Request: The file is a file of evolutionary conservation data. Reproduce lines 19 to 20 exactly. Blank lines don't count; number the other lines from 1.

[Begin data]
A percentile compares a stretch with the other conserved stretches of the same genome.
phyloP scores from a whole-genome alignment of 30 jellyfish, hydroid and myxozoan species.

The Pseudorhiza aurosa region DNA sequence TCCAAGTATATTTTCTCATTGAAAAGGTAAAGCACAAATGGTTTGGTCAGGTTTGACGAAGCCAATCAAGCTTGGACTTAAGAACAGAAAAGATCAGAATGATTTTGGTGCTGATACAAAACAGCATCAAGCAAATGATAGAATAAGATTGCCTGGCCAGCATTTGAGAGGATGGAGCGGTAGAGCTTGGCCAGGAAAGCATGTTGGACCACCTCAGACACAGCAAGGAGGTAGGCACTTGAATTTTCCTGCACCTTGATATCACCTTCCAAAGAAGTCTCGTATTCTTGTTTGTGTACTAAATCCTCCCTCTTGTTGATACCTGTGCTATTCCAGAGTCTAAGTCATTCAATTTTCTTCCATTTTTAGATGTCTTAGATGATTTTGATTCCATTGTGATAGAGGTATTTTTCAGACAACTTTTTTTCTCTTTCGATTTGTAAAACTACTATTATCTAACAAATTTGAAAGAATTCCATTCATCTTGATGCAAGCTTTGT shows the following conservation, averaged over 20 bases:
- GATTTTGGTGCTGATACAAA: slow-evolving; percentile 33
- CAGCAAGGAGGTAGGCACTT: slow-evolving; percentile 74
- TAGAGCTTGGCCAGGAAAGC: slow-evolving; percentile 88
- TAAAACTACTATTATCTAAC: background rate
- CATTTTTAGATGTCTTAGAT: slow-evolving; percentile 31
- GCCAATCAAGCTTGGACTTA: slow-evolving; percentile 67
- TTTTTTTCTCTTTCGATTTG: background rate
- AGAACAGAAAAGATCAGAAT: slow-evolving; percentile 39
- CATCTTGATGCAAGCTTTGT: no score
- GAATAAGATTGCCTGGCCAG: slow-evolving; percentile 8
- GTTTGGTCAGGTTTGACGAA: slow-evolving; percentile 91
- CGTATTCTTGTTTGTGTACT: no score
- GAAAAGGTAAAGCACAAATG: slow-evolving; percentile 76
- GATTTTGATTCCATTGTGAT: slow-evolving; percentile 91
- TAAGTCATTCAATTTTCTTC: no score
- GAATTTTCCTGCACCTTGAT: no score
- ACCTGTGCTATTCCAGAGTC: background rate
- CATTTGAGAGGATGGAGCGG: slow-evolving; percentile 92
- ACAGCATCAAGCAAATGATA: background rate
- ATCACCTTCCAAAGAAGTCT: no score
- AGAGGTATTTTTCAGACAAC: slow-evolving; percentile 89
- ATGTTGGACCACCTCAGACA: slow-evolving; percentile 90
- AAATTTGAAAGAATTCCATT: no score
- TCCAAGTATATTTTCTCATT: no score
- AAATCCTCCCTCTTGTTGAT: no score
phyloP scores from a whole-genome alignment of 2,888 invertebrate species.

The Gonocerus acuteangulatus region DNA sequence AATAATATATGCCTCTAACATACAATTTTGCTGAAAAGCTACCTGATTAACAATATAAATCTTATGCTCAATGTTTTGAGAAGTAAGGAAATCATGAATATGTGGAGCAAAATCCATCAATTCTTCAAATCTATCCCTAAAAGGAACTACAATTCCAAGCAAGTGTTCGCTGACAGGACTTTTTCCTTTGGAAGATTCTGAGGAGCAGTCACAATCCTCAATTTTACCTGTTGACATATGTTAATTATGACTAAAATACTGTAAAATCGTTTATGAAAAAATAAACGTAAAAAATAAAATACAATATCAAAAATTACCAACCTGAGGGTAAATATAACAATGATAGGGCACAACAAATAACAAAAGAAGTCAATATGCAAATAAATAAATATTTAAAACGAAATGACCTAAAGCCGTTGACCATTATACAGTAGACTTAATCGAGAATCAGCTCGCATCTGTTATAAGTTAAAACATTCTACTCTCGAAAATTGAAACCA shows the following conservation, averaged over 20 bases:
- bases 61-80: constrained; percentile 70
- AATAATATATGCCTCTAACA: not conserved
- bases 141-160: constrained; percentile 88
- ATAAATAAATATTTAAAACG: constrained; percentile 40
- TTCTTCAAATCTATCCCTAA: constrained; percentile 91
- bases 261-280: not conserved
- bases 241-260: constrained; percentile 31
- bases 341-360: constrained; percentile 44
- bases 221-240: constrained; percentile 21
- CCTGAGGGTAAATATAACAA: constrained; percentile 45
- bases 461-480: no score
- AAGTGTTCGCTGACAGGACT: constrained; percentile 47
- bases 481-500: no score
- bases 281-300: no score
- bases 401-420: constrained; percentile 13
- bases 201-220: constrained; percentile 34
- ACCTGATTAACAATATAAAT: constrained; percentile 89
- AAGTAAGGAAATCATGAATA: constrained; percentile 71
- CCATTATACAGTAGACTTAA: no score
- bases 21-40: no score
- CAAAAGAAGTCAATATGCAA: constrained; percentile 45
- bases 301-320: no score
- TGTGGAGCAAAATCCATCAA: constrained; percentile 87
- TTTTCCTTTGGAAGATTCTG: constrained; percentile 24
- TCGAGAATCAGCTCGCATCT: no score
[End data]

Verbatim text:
- GAATTTTCCTGCACCTTGAT: no score
- ACCTGTGCTATTCCAGAGTC: background rate